A divided Indiana Court of Appeals has reversed a CHINS determination after finding the Department of Child Services failed to meet its burden of proof, though one judge believed the trial court was acting in the child’s best interests.
In March 2016, the Department of Child Services filed a petition alleging D.P. was a child in need of services due to his father’s “bizarre” behavior, history of substance abuse and the fact he had missed 23 days of school. D.P. was allowed to remain in his mother’s custody, but father M.P. was ordered to leave the home.
During a fact-finding hearing, the mother agreed that D.P. was a CHINS due to domestic violence charges pending against M.P. Kyla Thomas, a family case manager, testified that M.P. was incarcerated, a fact of which the court took judicial notice. The Marion Superior Court orally announced that D.P. was a CHINS and later ordered M.P. to complete a “father engagement program.”
M.P. appealed, first arguing the trial court erred in taking judicial notice that he was incarcerated at the time of the fact-finding hearing. Thomas testified to learning of his incarceration through the “Marion County website,” without explanation, and DCS argued there was other testimony in the record from which it could be inferred that he was incarcerated.
“Even if we were to assume there is sufficient evidence in the record that Father was incarcerated at the time of the fact-finding hearing, aside from Thomas’s reference to the ‘Marion County website,’ we still would conclude there is insufficient evidence to support the CHINS finding,” Judge Michael Barnes wrote Thursday in a divided Court of Appeals opinion.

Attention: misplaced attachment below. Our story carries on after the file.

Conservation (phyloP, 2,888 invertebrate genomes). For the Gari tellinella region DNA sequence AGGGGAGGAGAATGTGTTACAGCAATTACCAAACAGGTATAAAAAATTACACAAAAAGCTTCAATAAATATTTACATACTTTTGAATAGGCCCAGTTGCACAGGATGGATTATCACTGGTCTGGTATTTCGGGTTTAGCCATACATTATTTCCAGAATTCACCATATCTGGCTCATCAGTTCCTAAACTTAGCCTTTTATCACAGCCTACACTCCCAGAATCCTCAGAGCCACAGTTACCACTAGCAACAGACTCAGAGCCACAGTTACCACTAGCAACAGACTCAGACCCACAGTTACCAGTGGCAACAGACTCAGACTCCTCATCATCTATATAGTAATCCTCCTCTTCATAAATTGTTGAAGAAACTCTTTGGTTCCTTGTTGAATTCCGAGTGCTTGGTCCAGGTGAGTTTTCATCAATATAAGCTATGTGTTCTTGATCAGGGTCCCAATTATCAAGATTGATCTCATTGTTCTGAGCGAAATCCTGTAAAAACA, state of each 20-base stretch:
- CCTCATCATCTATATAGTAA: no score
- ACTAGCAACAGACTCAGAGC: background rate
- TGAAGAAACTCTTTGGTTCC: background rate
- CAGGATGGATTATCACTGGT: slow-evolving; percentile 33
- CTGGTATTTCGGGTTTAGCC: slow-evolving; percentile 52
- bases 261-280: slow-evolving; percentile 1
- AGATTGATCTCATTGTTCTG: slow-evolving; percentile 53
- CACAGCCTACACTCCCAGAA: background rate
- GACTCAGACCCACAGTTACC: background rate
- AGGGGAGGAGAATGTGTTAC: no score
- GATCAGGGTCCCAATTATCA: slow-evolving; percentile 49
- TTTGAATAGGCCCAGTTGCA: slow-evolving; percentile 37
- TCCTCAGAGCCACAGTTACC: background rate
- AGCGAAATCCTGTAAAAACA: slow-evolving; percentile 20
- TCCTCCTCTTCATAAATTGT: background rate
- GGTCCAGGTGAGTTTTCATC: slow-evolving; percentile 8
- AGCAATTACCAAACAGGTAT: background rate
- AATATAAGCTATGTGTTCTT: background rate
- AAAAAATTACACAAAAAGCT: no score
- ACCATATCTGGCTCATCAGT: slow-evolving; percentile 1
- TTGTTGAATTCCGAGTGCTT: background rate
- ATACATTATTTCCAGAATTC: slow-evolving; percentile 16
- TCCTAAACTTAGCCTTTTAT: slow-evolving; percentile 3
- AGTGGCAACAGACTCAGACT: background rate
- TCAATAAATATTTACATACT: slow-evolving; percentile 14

Barnes pointed to the case of In re K.D., 962 N.E.2d at 1256, (Ind. 2012), in which it was determined that “although one parent’s admission may be sufficient to support a CHINS adjudication, it is not automatically sufficient.” Related to the instant case, Barnes wrote that although the mother admitted that D.P. was a CHINS, it was based on M.P.’s conduct, not hers or a third party’s, so the admission was not binding upon father or conclusive evidence that D.P. was a CHINS.
Further, Barnes wrote the trial court’s decision to take judicial notice of preliminary reports and other filings, which included references to M.P.’s drug abuse, exceeded the “proper bound of judicial notice principles” because “facts recited within the pleadings and filings that are not capable of ready and accurate determination are not suitable for judicial notice.”
Finally, Barnes wrote “the mere fact of Father’s domestic violence arrest is not enough by itself to establish that the coercive intervention of the court was necessary to protect D.P.” Thus, the appellate panel reversed the CHINS determination.
Judge James Kirsch dissented, writing in a separate opinion that “D.P.’s family was in a crisis,” so “the trial court acted appropriately to protect the child.”
The case is In the Matter of D.P. (Minor Child) and M.P. (Father) v. The Indiana Department of Child Services, 49A02-1610-JC-2367.